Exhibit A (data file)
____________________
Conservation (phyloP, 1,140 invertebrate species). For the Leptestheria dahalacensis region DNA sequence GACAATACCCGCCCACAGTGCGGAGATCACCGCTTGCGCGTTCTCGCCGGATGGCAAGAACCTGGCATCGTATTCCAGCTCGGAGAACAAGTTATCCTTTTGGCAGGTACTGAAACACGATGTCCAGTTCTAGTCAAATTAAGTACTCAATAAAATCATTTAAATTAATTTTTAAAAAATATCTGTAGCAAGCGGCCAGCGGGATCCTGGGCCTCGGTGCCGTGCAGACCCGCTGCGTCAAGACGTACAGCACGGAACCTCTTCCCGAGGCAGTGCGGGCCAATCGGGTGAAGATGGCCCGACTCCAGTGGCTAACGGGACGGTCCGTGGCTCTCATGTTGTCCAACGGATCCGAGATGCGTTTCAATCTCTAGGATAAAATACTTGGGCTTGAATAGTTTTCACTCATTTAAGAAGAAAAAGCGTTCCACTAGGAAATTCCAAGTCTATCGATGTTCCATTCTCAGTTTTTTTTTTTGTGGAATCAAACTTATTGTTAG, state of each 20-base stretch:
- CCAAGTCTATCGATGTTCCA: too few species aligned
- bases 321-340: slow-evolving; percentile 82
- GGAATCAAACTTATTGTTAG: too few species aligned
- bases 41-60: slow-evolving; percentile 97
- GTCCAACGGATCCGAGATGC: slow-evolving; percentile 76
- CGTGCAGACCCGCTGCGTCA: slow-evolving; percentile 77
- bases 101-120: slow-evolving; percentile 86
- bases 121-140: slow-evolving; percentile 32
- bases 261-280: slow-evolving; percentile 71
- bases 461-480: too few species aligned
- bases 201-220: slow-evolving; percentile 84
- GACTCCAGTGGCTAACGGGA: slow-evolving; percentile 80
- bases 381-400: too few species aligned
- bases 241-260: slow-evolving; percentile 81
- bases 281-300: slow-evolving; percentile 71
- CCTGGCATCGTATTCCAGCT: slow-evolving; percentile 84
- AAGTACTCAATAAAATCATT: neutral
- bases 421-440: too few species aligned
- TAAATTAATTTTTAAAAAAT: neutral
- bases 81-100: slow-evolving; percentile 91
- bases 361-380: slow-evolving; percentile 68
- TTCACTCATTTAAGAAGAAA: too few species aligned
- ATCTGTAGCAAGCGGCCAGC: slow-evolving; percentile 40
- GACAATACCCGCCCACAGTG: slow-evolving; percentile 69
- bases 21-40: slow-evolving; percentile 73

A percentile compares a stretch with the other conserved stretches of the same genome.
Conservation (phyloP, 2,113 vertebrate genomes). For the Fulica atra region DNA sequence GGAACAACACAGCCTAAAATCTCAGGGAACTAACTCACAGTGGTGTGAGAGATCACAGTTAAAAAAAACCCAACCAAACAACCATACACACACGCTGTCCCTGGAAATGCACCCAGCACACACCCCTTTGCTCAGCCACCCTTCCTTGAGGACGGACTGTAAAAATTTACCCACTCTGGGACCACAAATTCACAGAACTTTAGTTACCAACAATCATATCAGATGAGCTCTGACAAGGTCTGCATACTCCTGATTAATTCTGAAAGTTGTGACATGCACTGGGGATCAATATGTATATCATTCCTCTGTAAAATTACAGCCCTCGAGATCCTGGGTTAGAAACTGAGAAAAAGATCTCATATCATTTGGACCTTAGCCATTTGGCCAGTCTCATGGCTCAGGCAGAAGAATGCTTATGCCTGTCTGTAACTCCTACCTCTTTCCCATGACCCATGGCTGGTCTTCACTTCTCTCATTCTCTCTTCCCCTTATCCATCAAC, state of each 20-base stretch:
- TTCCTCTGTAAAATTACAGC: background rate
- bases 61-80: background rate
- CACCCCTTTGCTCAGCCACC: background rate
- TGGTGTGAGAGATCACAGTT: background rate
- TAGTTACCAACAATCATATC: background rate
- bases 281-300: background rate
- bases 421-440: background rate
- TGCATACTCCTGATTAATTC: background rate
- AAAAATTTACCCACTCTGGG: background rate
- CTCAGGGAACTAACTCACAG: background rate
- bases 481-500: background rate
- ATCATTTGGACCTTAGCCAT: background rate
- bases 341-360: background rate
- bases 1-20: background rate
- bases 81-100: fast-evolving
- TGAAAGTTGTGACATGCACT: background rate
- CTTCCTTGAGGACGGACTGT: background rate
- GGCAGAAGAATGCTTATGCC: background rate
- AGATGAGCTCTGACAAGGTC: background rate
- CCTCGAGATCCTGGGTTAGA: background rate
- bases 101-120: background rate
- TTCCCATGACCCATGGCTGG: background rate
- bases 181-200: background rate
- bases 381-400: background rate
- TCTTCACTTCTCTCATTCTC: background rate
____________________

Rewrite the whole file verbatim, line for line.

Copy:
Conservation (phyloP, 1,140 invertebrate species). For the Leptestheria dahalacensis region DNA sequence GACAATACCCGCCCACAGTGCGGAGATCACCGCTTGCGCGTTCTCGCCGGATGGCAAGAACCTGGCATCGTATTCCAGCTCGGAGAACAAGTTATCCTTTTGGCAGGTACTGAAACACGATGTCCAGTTCTAGTCAAATTAAGTACTCAATAAAATCATTTAAATTAATTTTTAAAAAATATCTGTAGCAAGCGGCCAGCGGGATCCTGGGCCTCGGTGCCGTGCAGACCCGCTGCGTCAAGACGTACAGCACGGAACCTCTTCCCGAGGCAGTGCGGGCCAATCGGGTGAAGATGGCCCGACTCCAGTGGCTAACGGGACGGTCCGTGGCTCTCATGTTGTCCAACGGATCCGAGATGCGTTTCAATCTCTAGGATAAAATACTTGGGCTTGAATAGTTTTCACTCATTTAAGAAGAAAAAGCGTTCCACTAGGAAATTCCAAGTCTATCGATGTTCCATTCTCAGTTTTTTTTTTTGTGGAATCAAACTTATTGTTAG, state of each 20-base stretch:
- CCAAGTCTATCGATGTTCCA: too few species aligned
- bases 321-340: slow-evolving; percentile 82
- GGAATCAAACTTATTGTTAG: too few species aligned
- bases 41-60: slow-evolving; percentile 97
- GTCCAACGGATCCGAGATGC: slow-evolving; percentile 76
- CGTGCAGACCCGCTGCGTCA: slow-evolving; percentile 77
- bases 101-120: slow-evolving; percentile 86
- bases 121-140: slow-evolving; percentile 32
- bases 261-280: slow-evolving; percentile 71
- bases 461-480: too few species aligned
- bases 201-220: slow-evolving; percentile 84
- GACTCCAGTGGCTAACGGGA: slow-evolving; percentile 80
- bases 381-400: too few species aligned
- bases 241-260: slow-evolving; percentile 81
- bases 281-300: slow-evolving; percentile 71
- CCTGGCATCGTATTCCAGCT: slow-evolving; percentile 84
- AAGTACTCAATAAAATCATT: neutral
- bases 421-440: too few species aligned
- TAAATTAATTTTTAAAAAAT: neutral
- bases 81-100: slow-evolving; percentile 91
- bases 361-380: slow-evolving; percentile 68
- TTCACTCATTTAAGAAGAAA: too few species aligned
- ATCTGTAGCAAGCGGCCAGC: slow-evolving; percentile 40
- GACAATACCCGCCCACAGTG: slow-evolving; percentile 69
- bases 21-40: slow-evolving; percentile 73

A percentile compares a stretch with the other conserved stretches of the same genome.
Conservation (phyloP, 2,113 vertebrate genomes). For the Fulica atra region DNA sequence GGAACAACACAGCCTAAAATCTCAGGGAACTAACTCACAGTGGTGTGAGAGATCACAGTTAAAAAAAACCCAACCAAACAACCATACACACACGCTGTCCCTGGAAATGCACCCAGCACACACCCCTTTGCTCAGCCACCCTTCCTTGAGGACGGACTGTAAAAATTTACCCACTCTGGGACCACAAATTCACAGAACTTTAGTTACCAACAATCATATCAGATGAGCTCTGACAAGGTCTGCATACTCCTGATTAATTCTGAAAGTTGTGACATGCACTGGGGATCAATATGTATATCATTCCTCTGTAAAATTACAGCCCTCGAGATCCTGGGTTAGAAACTGAGAAAAAGATCTCATATCATTTGGACCTTAGCCATTTGGCCAGTCTCATGGCTCAGGCAGAAGAATGCTTATGCCTGTCTGTAACTCCTACCTCTTTCCCATGACCCATGGCTGGTCTTCACTTCTCTCATTCTCTCTTCCCCTTATCCATCAAC, state of each 20-base stretch:
- TTCCTCTGTAAAATTACAGC: background rate
- bases 61-80: background rate
- CACCCCTTTGCTCAGCCACC: background rate
- TGGTGTGAGAGATCACAGTT: background rate
- TAGTTACCAACAATCATATC: background rate
- bases 281-300: background rate
- bases 421-440: background rate
- TGCATACTCCTGATTAATTC: background rate
- AAAAATTTACCCACTCTGGG: background rate
- CTCAGGGAACTAACTCACAG: background rate
- bases 481-500: background rate
- ATCATTTGGACCTTAGCCAT: background rate
- bases 341-360: background rate
- bases 1-20: background rate
- bases 81-100: fast-evolving
- TGAAAGTTGTGACATGCACT: background rate
- CTTCCTTGAGGACGGACTGT: background rate
- GGCAGAAGAATGCTTATGCC: background rate
- AGATGAGCTCTGACAAGGTC: background rate
- CCTCGAGATCCTGGGTTAGA: background rate
- bases 101-120: background rate
- TTCCCATGACCCATGGCTGG: background rate
- bases 181-200: background rate
- bases 381-400: background rate
- TCTTCACTTCTCTCATTCTC: background rate